19. Consequence Interventions • Substantially more effective than antecedent interventions • Commonly used in combination • What works? • Extinction of noncompliance • Guided Compliance (3-step prompting) • Rewards (toys, foods, etc.) for compliance • Combining breaks with toys/activities as a reward • Not recommended • Time-out for noncompliance

  20. Extinction of Noncompliance • Behavioral terminology • Learner doesn’t get what he/she wants • Break • Attention • Toys, Snacks, Activities • Consider reason for noncompliance • Not always feasible • Most effective when combined with reinforcement for compliance!

  21. Guided Compliance • Also known as: “Three-step prompting” • Caregiver/Teacher guides learner through task • Step 1: Delivery of instruction • Step 2: Instruction + Model desired behavior • Step 3: Instruction + Physical guidance • Benefits • Teach learner compliance is mandatory • Gives opportunity for independence • Feasibility • Larger learners • Other challenging behaviors

  22. Rewards for Compliance • “Functional” reinforcers • Reason for noncompliance • Escape (Break) • Tangible (Toys, edibles, etc.) • Attention (Praise, reprimands, physical prompts) • Use functional reinforcers for compliance • Noncompliance No break (Extinction) • ComplianceBreak (Reinforcement) • Prompted vs. Unprompted Compliance • Different rewards

  23. Rewards for Compliance • Rewards should be individualized • Allow learner to choose reward • Verbal learner • Nonverbal learner • Preferences for rewards change • Frequently reevaluate rewards • Alternate highly-preferred rewards • Prevent satiation • If compliance is not increasing evaluate if reward is really a reward

  24. Tips for Delivering Rewards • Praise • Enthusiastic • Specific • Physical • All Rewards • Immediate (within 5 s) • Frequent (in the beginning) • Pair praise with other rewards • Preferences for rewards may change

  25. Benefits of Token Economies • Allows more time between large rewards • Tokens exchangeable for different rewards • Prevents satiation on one reward • Used across settings • Classroom setting • Easy to use with multiple students

  26. Shaping Compliance • Large end goal • Correctly complete a math worksheet independently • Break into smaller steps • Sit at desk • Take out pencil • Complete 1 math problem with assistance • Independently complete 1 math problem • Complete multiple problems • Smaller steps receive rewards • Gradually increase requirement to receive reward

  27. Difficult Cases • When physical guidance is not feasible: • Do not allow access to preferred items • Do not acknowledge noncompliance (reprimands) • Continue verbal/gestural prompts every 30 s • Make noncompliance “uncomfortable” • Do not “bribe” or “threaten” • Interference of other problem behaviors • Aggression, property destruction, screaming, self-injury • Treatment for other behaviors • Consider changing the reinforcement for compliance • Magnitude, Quantity, Quality….

  28. Generalization • Compliance is a learned skill • Learners with ASD may have trouble generalizing skills • No experience or “history” of rewards • Compliance needs to be practiced • In different settings • With different people • Understand when compliance does not generalize • Know when follow-through is not likely • Grandma’s house • Babysitter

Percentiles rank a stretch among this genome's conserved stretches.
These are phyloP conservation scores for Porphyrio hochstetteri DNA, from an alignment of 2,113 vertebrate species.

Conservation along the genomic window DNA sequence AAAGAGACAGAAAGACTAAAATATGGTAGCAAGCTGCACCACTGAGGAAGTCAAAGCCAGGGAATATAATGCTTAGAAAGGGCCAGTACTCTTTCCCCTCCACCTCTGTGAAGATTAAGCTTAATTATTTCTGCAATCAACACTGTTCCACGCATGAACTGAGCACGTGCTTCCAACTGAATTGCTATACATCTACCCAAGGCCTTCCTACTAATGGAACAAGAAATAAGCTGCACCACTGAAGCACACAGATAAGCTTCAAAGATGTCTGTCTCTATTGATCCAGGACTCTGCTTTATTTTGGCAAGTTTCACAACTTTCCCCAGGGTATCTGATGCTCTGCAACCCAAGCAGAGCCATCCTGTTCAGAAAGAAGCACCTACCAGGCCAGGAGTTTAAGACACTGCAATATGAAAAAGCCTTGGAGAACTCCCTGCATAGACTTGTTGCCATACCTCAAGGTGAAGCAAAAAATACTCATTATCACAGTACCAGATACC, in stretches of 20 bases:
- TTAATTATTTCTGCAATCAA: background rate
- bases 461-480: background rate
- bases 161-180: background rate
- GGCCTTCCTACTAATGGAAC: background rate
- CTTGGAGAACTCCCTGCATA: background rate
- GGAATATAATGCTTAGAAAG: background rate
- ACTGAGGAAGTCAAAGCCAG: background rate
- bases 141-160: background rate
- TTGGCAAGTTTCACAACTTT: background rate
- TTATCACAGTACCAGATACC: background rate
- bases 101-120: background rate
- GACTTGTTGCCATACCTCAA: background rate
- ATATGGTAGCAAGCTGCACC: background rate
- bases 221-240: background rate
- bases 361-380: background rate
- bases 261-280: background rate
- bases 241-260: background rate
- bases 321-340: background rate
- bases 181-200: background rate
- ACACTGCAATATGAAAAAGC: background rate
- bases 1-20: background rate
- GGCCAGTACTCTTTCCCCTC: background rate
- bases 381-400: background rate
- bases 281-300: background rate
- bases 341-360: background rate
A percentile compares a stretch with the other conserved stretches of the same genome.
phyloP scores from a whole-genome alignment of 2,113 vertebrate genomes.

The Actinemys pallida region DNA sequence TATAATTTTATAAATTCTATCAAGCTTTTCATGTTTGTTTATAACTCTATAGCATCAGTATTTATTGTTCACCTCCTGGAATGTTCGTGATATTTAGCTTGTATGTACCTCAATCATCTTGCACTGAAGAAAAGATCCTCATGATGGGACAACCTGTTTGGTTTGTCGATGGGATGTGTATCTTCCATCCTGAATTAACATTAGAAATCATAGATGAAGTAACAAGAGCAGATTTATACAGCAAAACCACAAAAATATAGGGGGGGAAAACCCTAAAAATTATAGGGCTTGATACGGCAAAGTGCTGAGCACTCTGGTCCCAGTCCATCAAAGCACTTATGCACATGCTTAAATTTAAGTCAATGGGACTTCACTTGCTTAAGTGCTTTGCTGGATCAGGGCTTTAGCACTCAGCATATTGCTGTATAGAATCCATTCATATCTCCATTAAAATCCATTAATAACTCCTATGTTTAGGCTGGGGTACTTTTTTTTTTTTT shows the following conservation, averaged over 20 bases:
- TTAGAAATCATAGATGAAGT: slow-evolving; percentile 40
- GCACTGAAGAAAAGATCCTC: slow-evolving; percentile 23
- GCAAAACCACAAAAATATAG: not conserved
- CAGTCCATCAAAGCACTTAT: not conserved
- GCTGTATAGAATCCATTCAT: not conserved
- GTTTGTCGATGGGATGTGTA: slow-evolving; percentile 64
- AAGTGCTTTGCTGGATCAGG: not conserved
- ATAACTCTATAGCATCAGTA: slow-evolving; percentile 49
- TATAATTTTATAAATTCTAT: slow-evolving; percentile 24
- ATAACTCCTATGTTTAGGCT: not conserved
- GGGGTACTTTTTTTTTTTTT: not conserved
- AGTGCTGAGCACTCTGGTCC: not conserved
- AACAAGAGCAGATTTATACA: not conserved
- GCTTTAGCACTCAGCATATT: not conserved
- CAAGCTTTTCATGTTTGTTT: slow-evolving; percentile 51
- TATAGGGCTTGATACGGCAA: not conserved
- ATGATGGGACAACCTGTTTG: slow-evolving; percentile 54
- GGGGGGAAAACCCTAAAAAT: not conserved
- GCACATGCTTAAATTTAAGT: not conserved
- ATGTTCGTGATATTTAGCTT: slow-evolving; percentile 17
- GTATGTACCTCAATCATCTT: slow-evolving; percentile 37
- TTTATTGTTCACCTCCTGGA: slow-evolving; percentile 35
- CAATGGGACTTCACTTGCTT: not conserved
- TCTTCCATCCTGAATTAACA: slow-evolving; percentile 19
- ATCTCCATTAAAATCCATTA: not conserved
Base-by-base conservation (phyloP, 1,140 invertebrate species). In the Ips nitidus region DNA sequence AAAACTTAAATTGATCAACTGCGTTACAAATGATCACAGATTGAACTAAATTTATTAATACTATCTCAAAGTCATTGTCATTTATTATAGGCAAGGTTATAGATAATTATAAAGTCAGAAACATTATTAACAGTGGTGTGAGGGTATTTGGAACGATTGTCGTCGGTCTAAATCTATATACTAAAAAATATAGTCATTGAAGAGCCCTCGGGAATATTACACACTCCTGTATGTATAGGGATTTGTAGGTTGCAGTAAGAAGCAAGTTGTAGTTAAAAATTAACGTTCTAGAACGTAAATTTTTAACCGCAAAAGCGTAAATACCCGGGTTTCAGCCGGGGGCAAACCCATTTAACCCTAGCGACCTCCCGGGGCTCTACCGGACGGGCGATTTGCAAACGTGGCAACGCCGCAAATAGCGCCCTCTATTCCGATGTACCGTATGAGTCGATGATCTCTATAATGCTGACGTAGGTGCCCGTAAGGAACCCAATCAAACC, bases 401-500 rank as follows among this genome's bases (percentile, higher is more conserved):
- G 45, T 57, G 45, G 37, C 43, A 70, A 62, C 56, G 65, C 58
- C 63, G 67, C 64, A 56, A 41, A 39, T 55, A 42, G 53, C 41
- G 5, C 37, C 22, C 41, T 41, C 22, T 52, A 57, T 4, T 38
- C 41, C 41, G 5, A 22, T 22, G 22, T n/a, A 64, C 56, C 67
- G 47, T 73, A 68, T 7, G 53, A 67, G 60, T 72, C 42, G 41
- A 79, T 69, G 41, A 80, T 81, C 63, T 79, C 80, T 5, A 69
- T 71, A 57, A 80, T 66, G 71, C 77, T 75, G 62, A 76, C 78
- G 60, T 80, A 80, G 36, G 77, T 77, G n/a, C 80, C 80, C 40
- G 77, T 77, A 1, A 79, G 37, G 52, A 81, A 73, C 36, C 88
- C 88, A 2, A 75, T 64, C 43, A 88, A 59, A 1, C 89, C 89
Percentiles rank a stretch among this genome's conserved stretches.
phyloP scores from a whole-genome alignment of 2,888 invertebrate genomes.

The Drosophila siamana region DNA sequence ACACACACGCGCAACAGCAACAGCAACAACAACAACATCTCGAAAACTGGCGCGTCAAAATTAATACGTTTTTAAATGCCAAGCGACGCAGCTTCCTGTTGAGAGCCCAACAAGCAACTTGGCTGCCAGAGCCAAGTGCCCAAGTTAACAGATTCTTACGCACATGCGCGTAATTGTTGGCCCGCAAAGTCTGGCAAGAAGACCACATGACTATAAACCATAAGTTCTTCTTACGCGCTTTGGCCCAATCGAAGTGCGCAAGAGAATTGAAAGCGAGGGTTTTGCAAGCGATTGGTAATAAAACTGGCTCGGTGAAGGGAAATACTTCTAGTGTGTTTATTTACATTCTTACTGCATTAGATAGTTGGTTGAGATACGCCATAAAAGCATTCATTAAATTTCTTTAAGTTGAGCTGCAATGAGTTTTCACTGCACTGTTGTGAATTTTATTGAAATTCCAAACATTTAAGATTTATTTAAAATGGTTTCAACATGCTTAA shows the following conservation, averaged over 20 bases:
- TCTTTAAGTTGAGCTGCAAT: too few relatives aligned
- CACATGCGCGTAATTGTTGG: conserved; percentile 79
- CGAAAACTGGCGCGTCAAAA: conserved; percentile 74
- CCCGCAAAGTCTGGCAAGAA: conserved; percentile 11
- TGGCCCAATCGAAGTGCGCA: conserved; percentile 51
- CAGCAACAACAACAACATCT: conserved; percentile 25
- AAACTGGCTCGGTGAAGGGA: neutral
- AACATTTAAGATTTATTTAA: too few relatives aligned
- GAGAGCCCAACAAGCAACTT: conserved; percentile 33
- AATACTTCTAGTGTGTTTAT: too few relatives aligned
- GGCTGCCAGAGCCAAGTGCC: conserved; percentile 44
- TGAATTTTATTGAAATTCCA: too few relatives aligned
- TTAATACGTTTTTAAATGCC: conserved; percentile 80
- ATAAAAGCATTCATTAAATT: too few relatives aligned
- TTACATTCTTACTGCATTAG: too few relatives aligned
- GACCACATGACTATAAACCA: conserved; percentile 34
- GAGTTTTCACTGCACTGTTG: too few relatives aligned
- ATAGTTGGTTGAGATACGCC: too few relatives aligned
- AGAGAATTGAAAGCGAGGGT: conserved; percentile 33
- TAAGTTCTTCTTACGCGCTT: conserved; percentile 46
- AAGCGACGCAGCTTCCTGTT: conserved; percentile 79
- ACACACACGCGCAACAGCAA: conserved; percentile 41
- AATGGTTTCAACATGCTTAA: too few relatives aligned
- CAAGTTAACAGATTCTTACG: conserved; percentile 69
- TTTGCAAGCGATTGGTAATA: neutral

29. Final Considerations • ALWAYS FOLLOW THROUGH! • Don’t give a demand if you can’t follow through immediately • May want to postpone demand • Compliance will not happen overnight • May be regression before progress in the beginning • Don’t use the child’s name exclusively before demands • Labor intensive in the beginning • You will get out what you put in

  30. References Carlos A. Zuluaga & Matthew P. Normand. (2008) An evaluation of the high-probability instruction sequence with and without programmed reinforcement for compliance with high-probability instructions. Journal of Applied Behavior Analysis, 41, 453-457. Coleman, C. L., & Holmes, P. A. (1998). The use of noncontingent escape to reduce disruptive behaviors in children with speech delays. Journal of Applied Behavior Analysis, 31, 687-690. David A. Wilder, Janelle Allison, Katie Nicholson, O. Elizabeth Abellon, & Renee Saulnier (2010). Further evaluation of antecedent interventions on compliance: The effects of rationales to increase compliance among preschoolers. Journal of Applied Behavior Analysis, 43, 601-613. Einar T. Ingvarsson, SungWoo Kahng, & Nicole L. Hausman. (2008) Some effects of noncontingent positive reinforcement on multiply controlled problem behavior and compliance in a demand context. Journal of Applied Behavior Analysis, 41, 435-440. Kasey M. Stephenson & Gregory P. Hanley (2010). Preschoolers’ compliance with simple instructions: A descriptive and experimental evaluation. Journal of Applied Behavior Analysis, 43, 229-247. *Kazdin, A.E. (2009). The KAZDIN METHOD for Parenting the Defiant Child: With no pills, no therapy, no contest of wills. New York, NY: Houghton Mifflin Harcourt

  31. References Kelly J. Bouxsein, Henry S. Roane, & Tara Harper (2011). Evaluating the separate and combined effects of positive and negative reinforcement on task compliance. Journal of Applied Behavior Analysis, 44, 175-179. Kodak, T., Miltenberger, R. G., & Romaniuk, C. (2003). The effects of differential negative reinforcement of other behavior and noncontingent escape on compliance. Journal of Applied Behavior Analysis, 36, 379-382. Marcus, B. A., & Vollmer, T. R. (1995). Effects of differential negative reinforcement on disruption and compliance. Journal of Applied Behavior Analysis, 28, 229-230. Matthew P. Normand & Lauren Beaulieu (2011). Further evaluation of response-independent delivery of preferred stimuli and child compliance. Journal of Applied Behavior Analysis, 44, 665-669. Piazza, C. C., Moes, D. R., & Fisher, W. W. (1996). Differential reinforcement of alternative behavior and demand fading in the treatment of escape-maintained destructive behavior. Journal of Applied Behavior Analysis, 29, 569-572. Rortvedt, A. K., & Miltenberger, R. G. (1994). Analysis of a high-probability instructional sequence and time-out in the treatment of child noncompliance. Journal of Applied Behavior Analysis, 27, 327-330.